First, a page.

As a bill is on the highway to become law, there are two great obstacles that stand in the way of this process. The first hurdle being the power of many top committee chairs to delay voting and even “pigeon hole” bills. The second hurdle is for the president to sign the bill. These are the two main hurdles that stand in the way of a bill becoming a law.
After a bill has reached a committee, the main obstacle that stands in the way is the committee chair. The chair has the power and authority to “pigeon hole” a bill or simply put it aside and delay the opportunities for debate on the bill. This allows for the opposition to not have to deal with the bill for a sustained amount of time. For instance since most bill die in committee, one of the focuses for a bill that is likely not to be passed is so the supporters can get publicity and can say they “acted on” or “did something” for the bill and its purpose(s). While in the committee, the chair is the figure with the most control and ability. If he/she opposes a bill, then the likelihood of its passing becomes less and less. This is a major obstacle because of its supreme role in the whole process, and as a result many of the bills introduced into committees, never make it out.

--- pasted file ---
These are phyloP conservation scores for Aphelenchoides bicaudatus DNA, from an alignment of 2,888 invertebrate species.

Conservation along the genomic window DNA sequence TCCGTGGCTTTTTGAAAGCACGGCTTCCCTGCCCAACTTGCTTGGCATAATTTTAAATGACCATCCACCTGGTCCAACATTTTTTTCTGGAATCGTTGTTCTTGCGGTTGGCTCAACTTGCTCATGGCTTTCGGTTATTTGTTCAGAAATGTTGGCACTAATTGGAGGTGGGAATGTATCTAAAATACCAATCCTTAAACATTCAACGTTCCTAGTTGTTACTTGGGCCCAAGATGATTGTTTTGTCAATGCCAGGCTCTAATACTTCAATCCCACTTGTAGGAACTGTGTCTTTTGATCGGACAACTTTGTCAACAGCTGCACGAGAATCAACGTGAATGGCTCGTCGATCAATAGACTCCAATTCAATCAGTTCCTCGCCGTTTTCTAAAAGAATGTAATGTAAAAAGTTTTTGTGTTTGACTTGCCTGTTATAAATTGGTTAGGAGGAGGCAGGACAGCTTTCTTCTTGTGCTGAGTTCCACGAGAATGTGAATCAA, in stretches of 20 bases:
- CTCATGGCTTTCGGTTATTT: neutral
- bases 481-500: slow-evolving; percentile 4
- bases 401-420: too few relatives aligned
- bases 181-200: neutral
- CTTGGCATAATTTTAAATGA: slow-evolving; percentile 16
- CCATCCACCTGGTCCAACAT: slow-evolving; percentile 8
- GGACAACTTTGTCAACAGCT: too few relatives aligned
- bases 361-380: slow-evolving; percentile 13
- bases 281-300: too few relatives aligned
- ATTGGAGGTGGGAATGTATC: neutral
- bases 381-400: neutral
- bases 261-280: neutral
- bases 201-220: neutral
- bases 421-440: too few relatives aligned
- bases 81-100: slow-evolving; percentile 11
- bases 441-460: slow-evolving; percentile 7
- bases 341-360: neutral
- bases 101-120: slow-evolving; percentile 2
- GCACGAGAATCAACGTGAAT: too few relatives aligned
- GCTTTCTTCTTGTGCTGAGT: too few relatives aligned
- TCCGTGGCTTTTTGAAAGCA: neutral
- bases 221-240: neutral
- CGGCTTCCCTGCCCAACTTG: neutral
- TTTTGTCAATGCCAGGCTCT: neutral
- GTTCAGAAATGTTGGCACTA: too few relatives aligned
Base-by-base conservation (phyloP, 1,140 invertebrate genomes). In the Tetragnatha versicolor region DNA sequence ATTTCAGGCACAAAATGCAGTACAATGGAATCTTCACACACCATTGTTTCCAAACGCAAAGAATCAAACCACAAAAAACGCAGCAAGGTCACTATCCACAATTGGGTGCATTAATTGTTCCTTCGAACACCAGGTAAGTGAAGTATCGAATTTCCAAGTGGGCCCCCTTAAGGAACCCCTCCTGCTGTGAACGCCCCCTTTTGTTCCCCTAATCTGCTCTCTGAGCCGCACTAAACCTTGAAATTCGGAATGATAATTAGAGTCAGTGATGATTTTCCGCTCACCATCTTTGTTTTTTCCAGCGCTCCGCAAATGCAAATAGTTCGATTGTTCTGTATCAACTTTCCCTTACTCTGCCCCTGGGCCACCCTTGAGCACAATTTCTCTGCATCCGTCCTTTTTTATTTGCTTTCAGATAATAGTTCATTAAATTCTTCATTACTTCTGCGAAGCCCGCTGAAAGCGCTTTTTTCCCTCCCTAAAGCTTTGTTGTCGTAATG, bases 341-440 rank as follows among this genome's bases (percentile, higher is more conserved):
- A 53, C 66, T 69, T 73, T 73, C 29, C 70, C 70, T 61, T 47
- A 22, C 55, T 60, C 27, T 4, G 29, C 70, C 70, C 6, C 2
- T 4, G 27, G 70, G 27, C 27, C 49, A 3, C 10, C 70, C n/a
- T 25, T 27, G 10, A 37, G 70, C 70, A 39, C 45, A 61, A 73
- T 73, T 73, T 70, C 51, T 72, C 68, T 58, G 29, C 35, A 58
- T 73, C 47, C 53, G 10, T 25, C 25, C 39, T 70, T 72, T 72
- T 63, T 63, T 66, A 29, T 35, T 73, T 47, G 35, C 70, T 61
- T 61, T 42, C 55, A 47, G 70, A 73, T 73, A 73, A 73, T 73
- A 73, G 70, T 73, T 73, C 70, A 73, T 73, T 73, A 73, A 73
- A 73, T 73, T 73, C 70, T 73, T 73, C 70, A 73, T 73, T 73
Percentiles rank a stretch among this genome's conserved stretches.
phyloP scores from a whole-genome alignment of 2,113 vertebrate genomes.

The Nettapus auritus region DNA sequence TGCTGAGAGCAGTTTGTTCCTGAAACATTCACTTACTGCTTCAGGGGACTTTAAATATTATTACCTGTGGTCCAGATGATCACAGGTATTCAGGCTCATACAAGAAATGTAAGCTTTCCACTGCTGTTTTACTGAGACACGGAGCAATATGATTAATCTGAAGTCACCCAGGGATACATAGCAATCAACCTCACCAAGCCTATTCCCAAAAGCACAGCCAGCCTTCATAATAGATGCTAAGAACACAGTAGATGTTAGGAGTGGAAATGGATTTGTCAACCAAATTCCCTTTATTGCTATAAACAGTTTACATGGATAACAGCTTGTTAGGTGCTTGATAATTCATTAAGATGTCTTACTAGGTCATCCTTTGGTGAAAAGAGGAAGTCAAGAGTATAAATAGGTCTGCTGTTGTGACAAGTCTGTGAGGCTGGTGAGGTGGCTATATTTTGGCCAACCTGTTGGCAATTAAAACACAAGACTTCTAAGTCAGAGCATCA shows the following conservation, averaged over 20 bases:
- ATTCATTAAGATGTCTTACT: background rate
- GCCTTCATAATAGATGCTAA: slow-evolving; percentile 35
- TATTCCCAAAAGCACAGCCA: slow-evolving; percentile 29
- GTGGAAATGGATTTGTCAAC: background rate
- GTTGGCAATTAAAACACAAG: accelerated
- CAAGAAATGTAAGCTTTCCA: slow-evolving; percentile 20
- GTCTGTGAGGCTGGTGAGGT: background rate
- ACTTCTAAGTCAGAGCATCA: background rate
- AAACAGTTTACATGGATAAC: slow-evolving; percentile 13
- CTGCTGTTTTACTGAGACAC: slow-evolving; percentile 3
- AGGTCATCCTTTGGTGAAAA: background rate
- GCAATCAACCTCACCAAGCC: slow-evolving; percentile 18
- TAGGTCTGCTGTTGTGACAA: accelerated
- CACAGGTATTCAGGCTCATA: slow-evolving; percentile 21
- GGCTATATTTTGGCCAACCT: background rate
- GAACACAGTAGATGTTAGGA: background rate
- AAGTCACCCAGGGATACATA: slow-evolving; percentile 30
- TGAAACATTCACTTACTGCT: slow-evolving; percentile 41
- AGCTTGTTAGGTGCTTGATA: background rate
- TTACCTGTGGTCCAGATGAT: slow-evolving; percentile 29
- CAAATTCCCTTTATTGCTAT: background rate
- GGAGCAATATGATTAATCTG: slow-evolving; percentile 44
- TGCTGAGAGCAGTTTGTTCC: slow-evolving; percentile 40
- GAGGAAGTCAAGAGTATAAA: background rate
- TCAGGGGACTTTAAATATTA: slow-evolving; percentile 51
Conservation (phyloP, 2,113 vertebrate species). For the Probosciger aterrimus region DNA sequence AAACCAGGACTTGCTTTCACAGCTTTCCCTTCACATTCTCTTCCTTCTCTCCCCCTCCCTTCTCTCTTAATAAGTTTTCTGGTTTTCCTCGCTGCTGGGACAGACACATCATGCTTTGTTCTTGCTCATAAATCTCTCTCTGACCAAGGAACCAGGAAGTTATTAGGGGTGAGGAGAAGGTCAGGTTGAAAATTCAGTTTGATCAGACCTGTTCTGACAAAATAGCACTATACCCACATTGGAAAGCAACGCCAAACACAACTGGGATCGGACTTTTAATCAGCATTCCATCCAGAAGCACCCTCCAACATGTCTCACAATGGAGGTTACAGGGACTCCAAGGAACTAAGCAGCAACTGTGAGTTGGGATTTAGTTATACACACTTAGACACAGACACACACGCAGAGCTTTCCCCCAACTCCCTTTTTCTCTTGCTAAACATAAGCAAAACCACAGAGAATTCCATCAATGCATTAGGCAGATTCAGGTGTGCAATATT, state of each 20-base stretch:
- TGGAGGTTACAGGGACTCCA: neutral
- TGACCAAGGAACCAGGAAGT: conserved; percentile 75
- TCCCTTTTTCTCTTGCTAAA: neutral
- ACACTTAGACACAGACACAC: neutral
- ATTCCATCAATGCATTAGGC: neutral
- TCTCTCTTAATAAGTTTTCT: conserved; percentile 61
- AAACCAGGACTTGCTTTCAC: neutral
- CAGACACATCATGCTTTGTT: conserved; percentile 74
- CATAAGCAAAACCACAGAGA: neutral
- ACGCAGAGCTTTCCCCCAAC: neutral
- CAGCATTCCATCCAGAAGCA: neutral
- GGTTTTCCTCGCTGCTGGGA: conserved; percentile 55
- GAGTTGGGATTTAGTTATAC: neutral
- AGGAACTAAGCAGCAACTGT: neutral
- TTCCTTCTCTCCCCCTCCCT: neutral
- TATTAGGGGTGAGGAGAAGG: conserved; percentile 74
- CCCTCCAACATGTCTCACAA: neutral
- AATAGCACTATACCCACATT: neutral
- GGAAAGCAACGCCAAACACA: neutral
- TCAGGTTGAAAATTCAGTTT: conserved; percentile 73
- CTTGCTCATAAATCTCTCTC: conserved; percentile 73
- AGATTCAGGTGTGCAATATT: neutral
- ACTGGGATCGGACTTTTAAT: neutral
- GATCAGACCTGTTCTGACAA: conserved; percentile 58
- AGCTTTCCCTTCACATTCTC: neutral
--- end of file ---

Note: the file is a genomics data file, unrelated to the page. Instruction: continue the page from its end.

The second major obstacle is the signing of the bill by the president. The president usually acts in the manner most favorable to his party, so it is that party that recieves the benefit of his holding office. However the president also acts in the manner most favorable to the nation, so he has the ability to control many bills. For instance many bills that that embody a clear, appealing idea (“stop drugs, “help old folks”), usually make out quite well by the time it makes it to the presidency. But those bills that have been passed by a party that is opposite the president may often be vetoed. Thus causing a momentary stop in the entire process in becoming law. The presidency is an extremely unique and important step in the process, because he has the final say on the bill…until it may go back for the 2/3’s override.
These two obstacles are quite different, one is at the very forefront of the whole process while the other is at the possible end…yet these two areas do share a common bond. That is they both are hurdles in the act of a bill becoming a law.